“The Capitol ought to be upon a scale far superior to anything in this Country.” —George Washington to Thomas Jefferson in 1792
James Hoban was born in 1762, in Callan, Ireland. As a boy, he was an apprentice to a carpenter and a wheelwright. He later trained in the neoclassical style of architecture at the Dublin Society School. Just after the Revolutionary War, Hoban immigrated to South Carolina. There, he designed the old state Capitol building in Columbia. At the suggestion of George Washington, Hoban entered the competition for the design of the President’s House in 1792. Not only did he win the design competition, but he received the commission to build the house as well.
The President’s House in America was inspired by Leinster House in Dublin, where the Irish Parliament meets, as well as by James Gibbs’s “Book of Architecture” (published in 1728). The presidential mansion would be constructed between 1793 and 1801. At the same time, James Hoban was also enlisted as one of the supervisors of the construction of the United States Capitol.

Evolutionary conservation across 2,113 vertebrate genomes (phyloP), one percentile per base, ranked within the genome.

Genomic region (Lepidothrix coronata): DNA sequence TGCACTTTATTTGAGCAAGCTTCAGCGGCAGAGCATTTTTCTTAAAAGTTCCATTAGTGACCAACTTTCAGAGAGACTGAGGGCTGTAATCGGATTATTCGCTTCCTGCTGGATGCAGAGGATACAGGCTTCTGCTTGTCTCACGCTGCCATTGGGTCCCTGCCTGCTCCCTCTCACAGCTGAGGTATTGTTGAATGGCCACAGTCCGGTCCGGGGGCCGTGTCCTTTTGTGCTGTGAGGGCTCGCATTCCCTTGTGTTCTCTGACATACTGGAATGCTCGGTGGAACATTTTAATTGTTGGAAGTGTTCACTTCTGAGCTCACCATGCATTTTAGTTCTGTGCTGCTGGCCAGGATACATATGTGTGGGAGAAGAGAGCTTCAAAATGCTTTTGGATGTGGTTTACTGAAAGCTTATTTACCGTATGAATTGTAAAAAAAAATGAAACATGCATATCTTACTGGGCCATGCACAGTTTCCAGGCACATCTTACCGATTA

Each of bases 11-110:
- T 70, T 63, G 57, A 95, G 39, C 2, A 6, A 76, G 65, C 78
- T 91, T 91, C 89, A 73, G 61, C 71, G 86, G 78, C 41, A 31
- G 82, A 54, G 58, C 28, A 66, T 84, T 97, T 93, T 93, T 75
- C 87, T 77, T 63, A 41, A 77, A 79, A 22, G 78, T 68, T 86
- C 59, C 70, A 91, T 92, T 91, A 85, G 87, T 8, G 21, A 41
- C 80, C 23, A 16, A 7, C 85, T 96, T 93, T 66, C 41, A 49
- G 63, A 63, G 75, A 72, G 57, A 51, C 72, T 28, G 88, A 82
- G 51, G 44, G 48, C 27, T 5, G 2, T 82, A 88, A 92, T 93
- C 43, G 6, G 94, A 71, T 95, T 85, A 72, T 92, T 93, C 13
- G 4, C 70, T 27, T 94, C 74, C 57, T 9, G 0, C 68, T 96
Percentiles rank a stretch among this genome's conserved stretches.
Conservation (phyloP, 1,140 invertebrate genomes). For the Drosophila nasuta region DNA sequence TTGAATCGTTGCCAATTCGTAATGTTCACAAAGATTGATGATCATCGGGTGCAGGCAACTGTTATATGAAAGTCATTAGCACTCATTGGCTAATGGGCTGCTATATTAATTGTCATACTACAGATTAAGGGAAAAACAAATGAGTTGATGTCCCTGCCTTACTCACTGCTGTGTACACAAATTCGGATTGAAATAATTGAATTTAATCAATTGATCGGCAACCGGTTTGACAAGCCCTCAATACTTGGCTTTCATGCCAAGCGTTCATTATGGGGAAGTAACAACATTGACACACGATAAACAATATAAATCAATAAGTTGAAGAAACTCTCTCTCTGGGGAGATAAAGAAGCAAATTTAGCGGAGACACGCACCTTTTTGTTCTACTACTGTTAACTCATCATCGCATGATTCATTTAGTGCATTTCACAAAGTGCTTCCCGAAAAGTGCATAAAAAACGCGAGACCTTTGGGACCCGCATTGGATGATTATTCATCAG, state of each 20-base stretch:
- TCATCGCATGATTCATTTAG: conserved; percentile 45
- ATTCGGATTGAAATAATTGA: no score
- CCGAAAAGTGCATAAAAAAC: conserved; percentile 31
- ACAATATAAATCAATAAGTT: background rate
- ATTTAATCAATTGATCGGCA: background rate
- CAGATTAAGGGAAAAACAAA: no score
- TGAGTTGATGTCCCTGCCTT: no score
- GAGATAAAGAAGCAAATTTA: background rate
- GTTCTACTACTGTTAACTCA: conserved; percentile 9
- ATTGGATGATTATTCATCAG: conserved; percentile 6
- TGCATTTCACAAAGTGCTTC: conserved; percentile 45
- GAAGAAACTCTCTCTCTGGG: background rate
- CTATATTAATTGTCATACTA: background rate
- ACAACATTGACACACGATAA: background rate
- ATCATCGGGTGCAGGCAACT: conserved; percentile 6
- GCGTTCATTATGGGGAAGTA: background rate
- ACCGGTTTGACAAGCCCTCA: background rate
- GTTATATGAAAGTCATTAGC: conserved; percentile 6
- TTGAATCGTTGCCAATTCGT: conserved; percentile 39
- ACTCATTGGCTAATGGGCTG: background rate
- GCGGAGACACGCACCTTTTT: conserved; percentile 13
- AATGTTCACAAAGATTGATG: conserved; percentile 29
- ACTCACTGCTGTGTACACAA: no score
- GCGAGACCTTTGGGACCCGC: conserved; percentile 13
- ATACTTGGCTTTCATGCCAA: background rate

The Capitol was the design of physician and amateur architect Dr. William Thornton. He won the design competition in 1793. The prize was $500 and a building lot in the new federal city. Thornton had been born in the British West Indies and studied medicine at the University of Aberdeen. He became a United States citizen in 1787, moved to Washington in 1794, and was later appointed head of the Patent Office by Thomas Jefferson.
The north wing of the Capitol was constructed first. The Capitol and the President’s House were both built of Aquia Creek sandstone, quarried near Stafford, Virginia. The government-owned quarry provided most of the stone for the early construction in Washington. Though the soft, porous rock was not ideal for constructing great public buildings, it was a wise and economical choice at the time. Rising above a pastoral landscape, the President’s House and the Capitol represented the promise of the new republic.
On August 24, 1814, British troops marched into Washington and set fire to both the President’s House and the Capitol Building. Fortunately, Benjamin Henry Latrobe, who actually supervised the building of the Capitol, had specified fireproof materials inside. Though ravaged by fire, the structure remained—“
This article was originally published in American Essence magazine.